Rififi – The term film noir was first identified by French film critic Nino Frank in 1946 and it was French film critics that first seriously analysed film as an art form, the term film noir wouldn’t widely be adopted until the early 70’s outside of France. Meanwhile the French didn’t do a bad job of creating their own Noirs and in 1955 Jules Dassin a Hollywood director who had produced several noir classics was forced to head to Europe after being blacklisted for his political beliefs found his way to France and produced Rififi. Not just a classic noir but also what would become the template for the modern heist movie it contains noir characters but freed from the constraints of Hollywood’s Hayes code produces an edgier nastier noir. The complicated near 30min heist scene conducted with no film score or dialogue would influence crime films for decades to come, a classic noir and a tense thrilling heist movie all wrapped up in a suitably stylish package. Rumour had it at the time the police of both France and Mexico wanted to ban the film fearing it’s intricate heist scene was so detailed it would give the criminal element ideas! As usual with foreign language movies best to stick to the subtitled version if it is available there are some very poor dubbed versions available.
The Third Man – Joseph Cotton plays the pulp novelist Holly Martins who arrives in Vienna just after World War II to take up a job with old friend Harry Lime. On arrival Martins finds his old friend is dead, at his funeral a number of shady characters appear was Lime’s death all it appears to be and just who was the mysterious third man who may have witnessed his death? Shot on location in rubble strewn Vienna that was still half deserted after the war this thriller is brilliantly shot with locations from bomb sites to the gothic arched sewer system providing the perfect back drop to the mystery. Orson Welles is superb even with limited screen time and his presence dominates the movie as he provides one of my personal favourite screen speeches. With an able supporting cast Trevor Howard as the British officer investigating Lime to Alida Vall’s fragile portrayal of Limes tragic lover. The style, location and performances elevate this way above the standard noir thriller to be regarded as one of the finest films of all time.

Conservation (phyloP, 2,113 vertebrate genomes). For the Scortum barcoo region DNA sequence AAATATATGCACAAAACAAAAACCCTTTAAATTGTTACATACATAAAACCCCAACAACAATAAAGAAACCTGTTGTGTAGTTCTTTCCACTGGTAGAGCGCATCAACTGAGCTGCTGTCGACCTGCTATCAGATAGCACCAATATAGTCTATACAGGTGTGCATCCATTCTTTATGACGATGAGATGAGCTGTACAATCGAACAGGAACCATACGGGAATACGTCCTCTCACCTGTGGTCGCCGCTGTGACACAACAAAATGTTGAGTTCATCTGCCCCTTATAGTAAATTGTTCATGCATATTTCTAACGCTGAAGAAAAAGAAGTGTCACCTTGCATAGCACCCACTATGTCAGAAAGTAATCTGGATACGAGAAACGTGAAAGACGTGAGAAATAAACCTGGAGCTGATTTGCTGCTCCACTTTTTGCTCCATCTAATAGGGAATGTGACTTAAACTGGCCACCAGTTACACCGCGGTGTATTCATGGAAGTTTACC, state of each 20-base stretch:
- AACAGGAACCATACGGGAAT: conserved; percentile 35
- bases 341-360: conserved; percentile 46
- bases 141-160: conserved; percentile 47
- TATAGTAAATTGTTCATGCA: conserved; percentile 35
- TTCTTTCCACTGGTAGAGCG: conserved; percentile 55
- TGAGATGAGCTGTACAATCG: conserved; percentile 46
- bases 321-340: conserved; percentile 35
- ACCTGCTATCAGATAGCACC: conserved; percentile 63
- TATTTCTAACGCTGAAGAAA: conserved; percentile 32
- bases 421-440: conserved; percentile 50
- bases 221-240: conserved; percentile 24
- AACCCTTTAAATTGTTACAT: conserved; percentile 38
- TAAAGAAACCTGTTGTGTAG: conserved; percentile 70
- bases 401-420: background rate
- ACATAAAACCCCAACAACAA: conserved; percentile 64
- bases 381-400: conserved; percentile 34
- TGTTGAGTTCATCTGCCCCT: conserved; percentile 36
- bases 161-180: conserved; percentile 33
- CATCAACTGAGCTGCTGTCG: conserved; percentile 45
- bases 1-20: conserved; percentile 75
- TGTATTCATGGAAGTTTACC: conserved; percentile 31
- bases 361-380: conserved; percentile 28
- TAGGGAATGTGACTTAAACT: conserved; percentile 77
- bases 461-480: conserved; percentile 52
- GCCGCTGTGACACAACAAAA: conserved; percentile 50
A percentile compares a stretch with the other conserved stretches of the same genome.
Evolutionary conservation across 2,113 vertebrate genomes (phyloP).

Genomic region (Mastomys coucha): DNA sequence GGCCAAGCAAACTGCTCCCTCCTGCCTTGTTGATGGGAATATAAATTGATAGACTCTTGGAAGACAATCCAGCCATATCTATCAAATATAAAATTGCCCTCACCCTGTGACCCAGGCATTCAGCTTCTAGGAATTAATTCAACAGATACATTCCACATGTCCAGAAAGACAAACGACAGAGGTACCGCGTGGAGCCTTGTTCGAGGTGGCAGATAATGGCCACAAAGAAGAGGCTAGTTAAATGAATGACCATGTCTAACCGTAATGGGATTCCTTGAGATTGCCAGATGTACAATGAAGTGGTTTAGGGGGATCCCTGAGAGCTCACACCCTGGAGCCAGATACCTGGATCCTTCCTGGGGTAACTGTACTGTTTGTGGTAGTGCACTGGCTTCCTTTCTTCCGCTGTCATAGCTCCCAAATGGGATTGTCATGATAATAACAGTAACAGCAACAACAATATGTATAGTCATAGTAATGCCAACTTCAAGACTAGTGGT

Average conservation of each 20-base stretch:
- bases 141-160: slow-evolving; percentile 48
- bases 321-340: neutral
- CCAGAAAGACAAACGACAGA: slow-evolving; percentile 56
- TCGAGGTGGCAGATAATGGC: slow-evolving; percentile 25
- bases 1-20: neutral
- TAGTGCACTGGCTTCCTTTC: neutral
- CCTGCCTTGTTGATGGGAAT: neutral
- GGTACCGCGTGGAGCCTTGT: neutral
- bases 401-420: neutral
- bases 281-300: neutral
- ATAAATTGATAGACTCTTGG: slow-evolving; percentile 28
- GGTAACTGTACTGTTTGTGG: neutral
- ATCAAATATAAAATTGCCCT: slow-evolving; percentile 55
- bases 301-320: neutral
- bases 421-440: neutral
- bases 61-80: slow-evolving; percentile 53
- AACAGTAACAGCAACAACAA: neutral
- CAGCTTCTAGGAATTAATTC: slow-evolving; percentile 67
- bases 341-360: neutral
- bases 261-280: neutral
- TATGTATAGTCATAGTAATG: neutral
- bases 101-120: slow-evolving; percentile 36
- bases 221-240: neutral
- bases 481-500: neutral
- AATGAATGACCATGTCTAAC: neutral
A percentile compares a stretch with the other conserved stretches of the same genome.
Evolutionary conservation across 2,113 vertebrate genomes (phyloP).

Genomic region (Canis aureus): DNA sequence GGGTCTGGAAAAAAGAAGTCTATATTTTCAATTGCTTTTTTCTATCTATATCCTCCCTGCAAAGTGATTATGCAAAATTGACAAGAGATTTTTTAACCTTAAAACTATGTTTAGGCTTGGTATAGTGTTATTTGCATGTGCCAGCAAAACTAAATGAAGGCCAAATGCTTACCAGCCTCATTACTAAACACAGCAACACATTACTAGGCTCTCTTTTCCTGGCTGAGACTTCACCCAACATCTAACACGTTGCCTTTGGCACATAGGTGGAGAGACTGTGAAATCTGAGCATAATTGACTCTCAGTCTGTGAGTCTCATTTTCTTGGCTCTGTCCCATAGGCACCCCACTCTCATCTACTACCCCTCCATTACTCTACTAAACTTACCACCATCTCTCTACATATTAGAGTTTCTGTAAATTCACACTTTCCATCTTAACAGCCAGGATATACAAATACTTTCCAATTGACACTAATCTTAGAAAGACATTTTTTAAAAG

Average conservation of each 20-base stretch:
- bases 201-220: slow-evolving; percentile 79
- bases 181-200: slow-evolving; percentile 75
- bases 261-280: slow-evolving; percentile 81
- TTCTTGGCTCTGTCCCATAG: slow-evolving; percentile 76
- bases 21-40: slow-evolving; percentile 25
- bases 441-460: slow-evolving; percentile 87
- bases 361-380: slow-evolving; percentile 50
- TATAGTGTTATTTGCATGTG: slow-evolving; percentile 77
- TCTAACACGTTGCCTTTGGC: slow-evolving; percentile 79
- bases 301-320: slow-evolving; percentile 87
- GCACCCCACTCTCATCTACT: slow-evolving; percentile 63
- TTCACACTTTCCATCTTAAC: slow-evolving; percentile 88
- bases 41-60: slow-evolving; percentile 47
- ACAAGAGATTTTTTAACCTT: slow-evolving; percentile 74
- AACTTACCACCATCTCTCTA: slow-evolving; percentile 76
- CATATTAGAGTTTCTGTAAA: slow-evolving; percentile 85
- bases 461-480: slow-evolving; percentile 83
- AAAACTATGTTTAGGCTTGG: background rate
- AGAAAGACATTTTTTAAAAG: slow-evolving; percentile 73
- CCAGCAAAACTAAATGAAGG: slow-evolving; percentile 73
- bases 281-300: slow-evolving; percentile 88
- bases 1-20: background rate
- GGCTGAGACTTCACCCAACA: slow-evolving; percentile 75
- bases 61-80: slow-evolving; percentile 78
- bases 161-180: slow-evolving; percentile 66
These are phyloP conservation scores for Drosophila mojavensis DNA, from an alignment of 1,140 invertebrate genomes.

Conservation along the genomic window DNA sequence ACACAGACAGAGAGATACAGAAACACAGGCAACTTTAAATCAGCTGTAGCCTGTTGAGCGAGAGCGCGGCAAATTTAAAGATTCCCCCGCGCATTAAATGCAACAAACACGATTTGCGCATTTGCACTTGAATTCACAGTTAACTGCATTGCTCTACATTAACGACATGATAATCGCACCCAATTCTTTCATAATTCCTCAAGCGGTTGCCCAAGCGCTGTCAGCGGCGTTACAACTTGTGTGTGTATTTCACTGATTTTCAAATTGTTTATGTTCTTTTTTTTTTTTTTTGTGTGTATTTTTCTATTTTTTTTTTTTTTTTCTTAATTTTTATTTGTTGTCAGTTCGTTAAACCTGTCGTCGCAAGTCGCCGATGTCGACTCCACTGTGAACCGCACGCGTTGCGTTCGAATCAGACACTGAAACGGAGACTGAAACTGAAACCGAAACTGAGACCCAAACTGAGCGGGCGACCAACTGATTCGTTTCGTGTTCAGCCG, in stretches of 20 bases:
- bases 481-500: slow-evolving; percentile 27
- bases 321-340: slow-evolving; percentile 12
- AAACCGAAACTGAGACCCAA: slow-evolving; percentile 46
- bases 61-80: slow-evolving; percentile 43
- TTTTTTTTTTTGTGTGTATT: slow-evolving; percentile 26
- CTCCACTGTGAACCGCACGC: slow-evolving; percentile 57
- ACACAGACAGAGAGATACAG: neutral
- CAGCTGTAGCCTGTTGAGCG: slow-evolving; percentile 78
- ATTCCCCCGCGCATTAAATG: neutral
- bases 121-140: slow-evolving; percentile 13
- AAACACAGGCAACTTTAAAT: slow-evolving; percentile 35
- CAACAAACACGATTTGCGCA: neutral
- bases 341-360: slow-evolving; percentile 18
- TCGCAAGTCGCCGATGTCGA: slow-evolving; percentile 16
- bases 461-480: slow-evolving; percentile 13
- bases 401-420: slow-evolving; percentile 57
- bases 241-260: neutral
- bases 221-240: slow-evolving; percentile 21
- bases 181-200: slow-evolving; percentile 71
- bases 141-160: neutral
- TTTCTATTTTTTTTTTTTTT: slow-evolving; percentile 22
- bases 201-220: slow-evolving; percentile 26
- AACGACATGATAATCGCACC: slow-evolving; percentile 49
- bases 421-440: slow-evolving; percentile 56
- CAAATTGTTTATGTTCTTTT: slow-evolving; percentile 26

Sunset Blvd. – Where to begin with this regarded by many as one of the best films of all time it has several iconic moments and quotes from the opening shot of the narrator’s body floating in a swimming pool to the finale as flash bulbs erupt “Mr DeMille I’m ready for my close-up”. This is a story of the movies and movie stars, William Holden stars as Joe Gillis a barely employed screen writer who stumbles onto the mansion of an old silent movie star Norma Desmond played by the real life former silent star Gloria Swanson living in seclusion with only a faithful butler as company. She dreams of a comeback to pictures and down on his luck Joe Gillis decides to use her to stay solvent, but she wants more than just his writing and it’s not long before Joe is a kept man. But while working on her script he meets a friend’s girl who has an idea for a script which re-ignites Joes creativity and he falls for her but just what or who will cause Joe to end up dead in the swimming pool? Despite being well received on release Hollywood found Sunset Blvd. uncomfortably close to the truth, commenting on rich fading stars less than graceful slide into obscurity, the desperation of every young wannabe to be seen in Schwabbs drugstore where starlets were often ‘discovered’ and most off all the lifting of the curtains and showing just what went on in the Hollywood machine and how movies were churned out on an industrial scale. But it never loses its focus on the story of how Joe is drawn into the mania of Norma Desmond and his struggle to escape.
If your yet to investigate the world of Noir then give one of these classics a try but beware it may become an obssesion.